By Saul Elbein, THE HILL
August 4, 2021
Years of destructive wildfires are leaving millions of Californians at risk of losing their homeowner's insurance — underscoring fears that climate change could soon make parts of the country uninhabitable for financial reasons.
That could lead to devastating effects for communities across the state.
“In California, insurers are saying ‘Sorry, we don’t insure your area anymore,’ ” said Carmen Balber, executive director of Consumer Watchdog, a California-based advocacy group.
To help guard against insurers letting policies expire through nonrenewals, California passed a bill in 2018 banning insurance companies from dropping consumers in fire zones from policies for one year after wildfires. The statute protected about 2.4 million policy holders last year, according to the California Department of Insurance.
The move was prompted by the tens of thousands of nonrenewals that followed the devastating 2018 fire season. According to a 2020 report by the California Department of Insurance, nonrenewals were up 31 percent statewide in 2019 from the previous year.
The numbers were particularly acute in ZIP codes with "moderate to very high" fire risk, at 61 percent, and 203 percent in the 10 highest-risk counties.
But critics say the state’s moratorium on dropping insurance policies is just a stopgap — “like trying to stop a tsunami with a fence,” said Yevgeny Shrago, policy counsel at the left-leaning group Public Citizen based in Washington, D.C.
If entire towns and regions begin to lose insurance, Shrago said, economic “death zones” could pop up long before climate change makes an area uninhabitable.
Most mortgages require property holders to have insurance. That means banks could decide homeowners are in default if an insurance company excludes a property from fire coverage.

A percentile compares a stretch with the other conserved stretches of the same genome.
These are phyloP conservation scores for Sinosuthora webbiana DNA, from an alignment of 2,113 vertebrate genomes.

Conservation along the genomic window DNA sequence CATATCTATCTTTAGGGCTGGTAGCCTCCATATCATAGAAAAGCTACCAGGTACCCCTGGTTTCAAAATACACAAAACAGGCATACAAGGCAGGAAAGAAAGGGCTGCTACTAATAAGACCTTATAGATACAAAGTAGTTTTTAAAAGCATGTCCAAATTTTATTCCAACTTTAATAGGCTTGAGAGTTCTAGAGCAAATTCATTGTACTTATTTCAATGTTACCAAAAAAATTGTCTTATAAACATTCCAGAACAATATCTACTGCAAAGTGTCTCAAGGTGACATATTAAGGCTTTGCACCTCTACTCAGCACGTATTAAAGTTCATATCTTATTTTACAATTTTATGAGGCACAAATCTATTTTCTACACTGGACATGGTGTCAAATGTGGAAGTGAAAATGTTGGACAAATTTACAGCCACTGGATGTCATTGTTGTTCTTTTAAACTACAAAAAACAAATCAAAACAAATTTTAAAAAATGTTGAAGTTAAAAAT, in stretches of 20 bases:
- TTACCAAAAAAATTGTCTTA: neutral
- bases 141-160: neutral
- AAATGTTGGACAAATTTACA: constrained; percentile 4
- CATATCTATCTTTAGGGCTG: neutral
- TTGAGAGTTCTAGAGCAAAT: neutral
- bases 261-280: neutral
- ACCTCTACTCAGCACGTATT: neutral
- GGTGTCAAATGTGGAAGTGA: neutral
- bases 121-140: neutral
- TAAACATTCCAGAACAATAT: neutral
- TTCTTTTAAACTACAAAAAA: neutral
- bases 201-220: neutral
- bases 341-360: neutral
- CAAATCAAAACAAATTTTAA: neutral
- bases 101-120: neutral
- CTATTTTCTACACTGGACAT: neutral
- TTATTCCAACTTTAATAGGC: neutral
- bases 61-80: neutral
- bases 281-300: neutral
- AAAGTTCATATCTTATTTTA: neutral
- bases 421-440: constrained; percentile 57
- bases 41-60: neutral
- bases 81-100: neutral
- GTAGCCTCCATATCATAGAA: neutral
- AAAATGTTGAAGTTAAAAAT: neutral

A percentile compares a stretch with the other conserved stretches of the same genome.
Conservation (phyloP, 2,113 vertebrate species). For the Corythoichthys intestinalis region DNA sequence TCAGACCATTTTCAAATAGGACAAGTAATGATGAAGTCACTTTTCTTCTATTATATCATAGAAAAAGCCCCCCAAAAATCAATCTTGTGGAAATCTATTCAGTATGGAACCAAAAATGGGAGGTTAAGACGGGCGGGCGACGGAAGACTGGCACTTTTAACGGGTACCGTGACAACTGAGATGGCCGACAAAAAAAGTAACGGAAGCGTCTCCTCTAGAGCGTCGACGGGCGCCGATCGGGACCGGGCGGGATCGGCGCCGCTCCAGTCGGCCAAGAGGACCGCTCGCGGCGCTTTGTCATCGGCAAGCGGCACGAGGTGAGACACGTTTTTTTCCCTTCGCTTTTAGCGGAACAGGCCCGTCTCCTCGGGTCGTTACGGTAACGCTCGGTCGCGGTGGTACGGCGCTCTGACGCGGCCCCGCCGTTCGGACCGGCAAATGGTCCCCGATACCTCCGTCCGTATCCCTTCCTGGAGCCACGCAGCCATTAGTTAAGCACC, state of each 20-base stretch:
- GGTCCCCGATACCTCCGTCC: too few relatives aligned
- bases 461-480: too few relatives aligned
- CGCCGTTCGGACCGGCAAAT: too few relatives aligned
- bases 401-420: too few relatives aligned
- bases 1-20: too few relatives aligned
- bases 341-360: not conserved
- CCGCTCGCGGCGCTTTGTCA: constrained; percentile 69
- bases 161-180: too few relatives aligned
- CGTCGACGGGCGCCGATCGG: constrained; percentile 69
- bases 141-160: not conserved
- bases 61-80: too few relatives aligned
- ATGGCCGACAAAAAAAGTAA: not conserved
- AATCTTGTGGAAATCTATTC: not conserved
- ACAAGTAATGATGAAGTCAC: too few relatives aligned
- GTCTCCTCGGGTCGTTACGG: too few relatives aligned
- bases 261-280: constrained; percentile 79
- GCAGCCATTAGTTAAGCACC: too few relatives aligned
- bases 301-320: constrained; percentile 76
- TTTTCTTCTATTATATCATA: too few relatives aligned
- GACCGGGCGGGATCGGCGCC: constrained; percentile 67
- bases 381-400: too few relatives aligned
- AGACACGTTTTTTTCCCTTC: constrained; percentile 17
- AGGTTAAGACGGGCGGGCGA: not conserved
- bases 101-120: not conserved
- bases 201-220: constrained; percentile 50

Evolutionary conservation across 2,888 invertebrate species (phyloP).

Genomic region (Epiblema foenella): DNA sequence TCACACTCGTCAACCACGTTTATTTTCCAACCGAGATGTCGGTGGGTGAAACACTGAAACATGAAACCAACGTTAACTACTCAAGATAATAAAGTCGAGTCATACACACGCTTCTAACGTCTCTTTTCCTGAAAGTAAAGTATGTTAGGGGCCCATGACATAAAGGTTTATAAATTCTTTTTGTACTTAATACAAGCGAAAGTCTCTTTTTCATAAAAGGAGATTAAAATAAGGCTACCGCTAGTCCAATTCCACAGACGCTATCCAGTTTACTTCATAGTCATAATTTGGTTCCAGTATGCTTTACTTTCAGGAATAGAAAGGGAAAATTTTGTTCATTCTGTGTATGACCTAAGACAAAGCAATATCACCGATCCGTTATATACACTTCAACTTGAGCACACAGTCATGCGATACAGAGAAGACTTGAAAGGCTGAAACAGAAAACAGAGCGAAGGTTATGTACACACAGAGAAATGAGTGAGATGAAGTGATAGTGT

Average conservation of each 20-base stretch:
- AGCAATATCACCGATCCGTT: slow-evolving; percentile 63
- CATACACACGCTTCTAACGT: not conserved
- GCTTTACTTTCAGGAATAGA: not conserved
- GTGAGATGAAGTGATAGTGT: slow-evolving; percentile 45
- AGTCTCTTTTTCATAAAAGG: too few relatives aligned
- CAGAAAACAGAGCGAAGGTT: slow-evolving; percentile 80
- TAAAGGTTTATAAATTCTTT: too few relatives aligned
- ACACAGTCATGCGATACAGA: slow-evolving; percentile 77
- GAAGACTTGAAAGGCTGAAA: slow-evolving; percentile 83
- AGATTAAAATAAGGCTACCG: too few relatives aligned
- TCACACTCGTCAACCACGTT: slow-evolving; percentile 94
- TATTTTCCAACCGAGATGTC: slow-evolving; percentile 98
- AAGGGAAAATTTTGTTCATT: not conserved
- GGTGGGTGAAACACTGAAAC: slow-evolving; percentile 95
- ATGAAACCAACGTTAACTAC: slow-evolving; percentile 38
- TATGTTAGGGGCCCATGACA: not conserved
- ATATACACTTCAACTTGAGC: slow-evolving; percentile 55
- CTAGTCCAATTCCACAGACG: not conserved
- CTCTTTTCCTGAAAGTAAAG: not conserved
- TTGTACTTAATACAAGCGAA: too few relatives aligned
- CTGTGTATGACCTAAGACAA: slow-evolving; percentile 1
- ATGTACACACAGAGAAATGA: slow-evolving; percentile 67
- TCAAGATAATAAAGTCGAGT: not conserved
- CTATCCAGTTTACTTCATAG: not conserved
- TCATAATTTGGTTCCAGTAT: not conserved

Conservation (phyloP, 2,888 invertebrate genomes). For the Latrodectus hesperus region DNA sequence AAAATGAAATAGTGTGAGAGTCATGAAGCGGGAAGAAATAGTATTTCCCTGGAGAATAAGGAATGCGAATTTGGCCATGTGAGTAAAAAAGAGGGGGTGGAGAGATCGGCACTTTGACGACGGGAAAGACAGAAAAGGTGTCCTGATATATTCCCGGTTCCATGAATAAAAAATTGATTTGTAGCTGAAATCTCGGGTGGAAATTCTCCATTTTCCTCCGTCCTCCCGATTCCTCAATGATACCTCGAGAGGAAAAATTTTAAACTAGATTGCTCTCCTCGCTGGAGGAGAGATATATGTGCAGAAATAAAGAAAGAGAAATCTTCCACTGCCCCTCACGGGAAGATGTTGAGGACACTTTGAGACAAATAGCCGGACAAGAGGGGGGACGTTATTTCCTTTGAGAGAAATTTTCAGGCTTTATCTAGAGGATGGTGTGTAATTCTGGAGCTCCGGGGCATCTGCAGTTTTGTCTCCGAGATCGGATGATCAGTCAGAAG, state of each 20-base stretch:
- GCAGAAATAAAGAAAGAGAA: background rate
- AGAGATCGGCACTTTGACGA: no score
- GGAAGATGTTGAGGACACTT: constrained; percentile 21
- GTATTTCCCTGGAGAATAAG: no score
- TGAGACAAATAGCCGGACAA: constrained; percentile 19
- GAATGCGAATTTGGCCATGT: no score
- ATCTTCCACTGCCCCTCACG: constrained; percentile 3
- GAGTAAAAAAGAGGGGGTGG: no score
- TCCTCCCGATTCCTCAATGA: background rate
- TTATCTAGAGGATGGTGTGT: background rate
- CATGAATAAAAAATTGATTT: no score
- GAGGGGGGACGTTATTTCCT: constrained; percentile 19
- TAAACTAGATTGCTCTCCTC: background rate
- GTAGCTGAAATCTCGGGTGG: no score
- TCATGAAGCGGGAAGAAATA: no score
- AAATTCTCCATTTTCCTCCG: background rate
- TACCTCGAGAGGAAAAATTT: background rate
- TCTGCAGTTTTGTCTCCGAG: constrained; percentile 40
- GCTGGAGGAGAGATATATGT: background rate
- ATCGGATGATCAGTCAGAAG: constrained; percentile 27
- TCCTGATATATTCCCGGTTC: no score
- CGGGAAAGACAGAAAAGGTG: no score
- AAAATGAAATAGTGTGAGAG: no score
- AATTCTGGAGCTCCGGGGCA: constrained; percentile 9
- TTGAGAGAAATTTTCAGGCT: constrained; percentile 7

From there, the effects could spread to local businesses and communities as a whole, Shrago said. If a home in a fire-prone area doesn’t qualify for fire insurance, a bank may not offer a mortgage to a potential seller — effectively trapping homeowners in place and cutting off the very resources needed to adapt.
The increased fire risk, particularly as a lack of insurance undercuts mortgages, could in turn drive up the cost of loans — often written against potentially uninsurable physical infrastructure — and cut off or drastically raise the price of credit.
“Now it’s harder for my community to get credit,” Shrago said, “and people are less likely to open a business. So property values start falling.”
In California, where home sales are a primary source of income for local governments, that means far less money for the sorts of climate adaptation and resilience that towns would need to manage their risk from climate change.
Challenges accessing capital or insurance are more likely to hit lower-income communities and communities of color, which already suffer disproportionately from a lack of investment.
For now, California homeowners who have lost coverage as a result of fire or through no fault of their own can access coverage under the Fair Access to Insurance Requirements (FAIR) program.
A California Superior Court judge on July 20 ruled that the state’s insurance commissioner could order FAIR to offer comprehensive plans with property and casualty insurance — as opposed to costly supplemental ones — allowing the program to serve as a one-stop shop for those cut off from fire insurance, according to The Associated Press.